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pp. 85-105

This chapter presents and analyzes original public opinion data from Israel and Egypt against the background of growing analytical interest in the connections between gender and international relations. More specifically, it asks (1) whether there is a relationship between gender and attitudes toward issues of war and peace; (2) whether attitudes about the status...

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5. Israel in the World Economy: Israel as an East Asian State?

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pp. 107-140

Soon after Israeli independence, a team from the World Bank arrived in Israel to assess its economic future. It did not offer an uplifting prognosis: with few natural resources, a near doubling of its population in a few years, a tremendous welfare burden because most immigrants arrived with little capital and immediately depended on the state for meeting their daily...

Ill. Israel and Domestic Politics

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6. The Fetish of Jerusalem: A Hegemonic Analysis

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pp. 143-172

If Israel is unique, or unique in ways that other countries are not, then surely this kind of uniqueness should be evident in that most unusual of all cities--Jerusalem. If Israel is not unique, or is at least not unique in a way that any other country is not also unique, then it should be possible to apply general propositions about political processes even to that part of Israel, or the...

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7. Society-Formation and the Case of Israel

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pp. 173-198

To my surprise, critics aimed many of their choicest criticisms of my book, Strong Societies and Weak States, at the use of Israel as one of the case studies.1 Several complained that Israel was not a Third World state at all and that it skewed the entire analysis. That charge might indeed be true if we had an agreed-upon definition of Third World (Israel did fit into my...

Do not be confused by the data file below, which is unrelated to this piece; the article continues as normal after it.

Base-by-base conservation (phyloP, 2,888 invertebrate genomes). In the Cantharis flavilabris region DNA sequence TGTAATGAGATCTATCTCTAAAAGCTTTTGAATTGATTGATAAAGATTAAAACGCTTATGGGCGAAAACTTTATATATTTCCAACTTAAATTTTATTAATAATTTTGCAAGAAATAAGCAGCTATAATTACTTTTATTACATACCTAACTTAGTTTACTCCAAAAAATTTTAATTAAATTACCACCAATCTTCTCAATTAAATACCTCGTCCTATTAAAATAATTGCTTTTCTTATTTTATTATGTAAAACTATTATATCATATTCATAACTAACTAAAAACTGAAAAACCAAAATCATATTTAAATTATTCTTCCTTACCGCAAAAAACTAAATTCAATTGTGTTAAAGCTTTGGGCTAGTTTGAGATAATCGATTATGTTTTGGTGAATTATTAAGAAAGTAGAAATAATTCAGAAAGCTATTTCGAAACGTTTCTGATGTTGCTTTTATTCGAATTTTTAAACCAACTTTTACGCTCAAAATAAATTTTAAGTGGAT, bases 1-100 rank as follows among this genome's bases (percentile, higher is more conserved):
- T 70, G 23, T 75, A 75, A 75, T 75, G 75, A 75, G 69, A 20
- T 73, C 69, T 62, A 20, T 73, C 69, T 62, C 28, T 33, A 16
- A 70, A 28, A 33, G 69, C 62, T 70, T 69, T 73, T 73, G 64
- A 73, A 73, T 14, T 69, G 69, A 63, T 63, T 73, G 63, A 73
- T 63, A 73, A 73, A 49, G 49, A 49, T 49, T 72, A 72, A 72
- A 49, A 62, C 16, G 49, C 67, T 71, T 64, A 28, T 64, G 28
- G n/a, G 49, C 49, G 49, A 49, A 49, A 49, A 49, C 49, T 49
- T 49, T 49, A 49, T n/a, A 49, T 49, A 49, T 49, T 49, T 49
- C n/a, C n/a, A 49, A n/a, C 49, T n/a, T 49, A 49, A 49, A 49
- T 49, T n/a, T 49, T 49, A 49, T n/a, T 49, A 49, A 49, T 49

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8. Between Uniqueness and Exclusion: The Politics of Identity in Israel

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pp. 199-225

During the period between the Six Day War and the October War, Israeli society was imbued with an entire repertoire of nationalist songs. Among these was one entitled "Ha'olam Kulo Negdainu"-"the entire world is against us." Curiously, this song was sang with an enthusiasm and almost arrogance which, in retrospect, seems somewhat misapplied. It was, however...

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9. Zionism and Colonialism: A Comparative Approach

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pp. 227-242

Studies telling the story of Israeli state-building usually have two plots. One tells the story of the Zionist immigrants who constructed their institutions according to their ideals and ideologies, mostly socialist ideas imported from the Pale of Settlement, occasionally in disagreement with other non-socialist immigrants who had different blueprints for the state-to-be....

IV. Conclusion

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10. On the Uniqueness of Israel: Multiple Readings

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pp. 245-261

As elucidated by T. S. Eliot's statement in The Cocktail Party that all cases are unique and similar to another, the question of whether, how, and to what extent Israel is "unique" is not one of "facts" but of interpretations and "readings."! Israel's uniqueness, in this regard, cannot be answered in terms of classical "true-false" categories. Rather, we are in the domain of...

Bibliography

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pp. 263-285

Contributors

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pp. 287-289

Index

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pp. 291-296


E-ISBN-13: 9780791495803
E-ISBN-10: 0791495809
Print-ISBN-13: 9780791428313
Print-ISBN-10: 0791428311

Page Count: 296
Publication Year: 1996

Series Title: SUNY series in Israeli Studies
Series Editor Byline: Russell Stone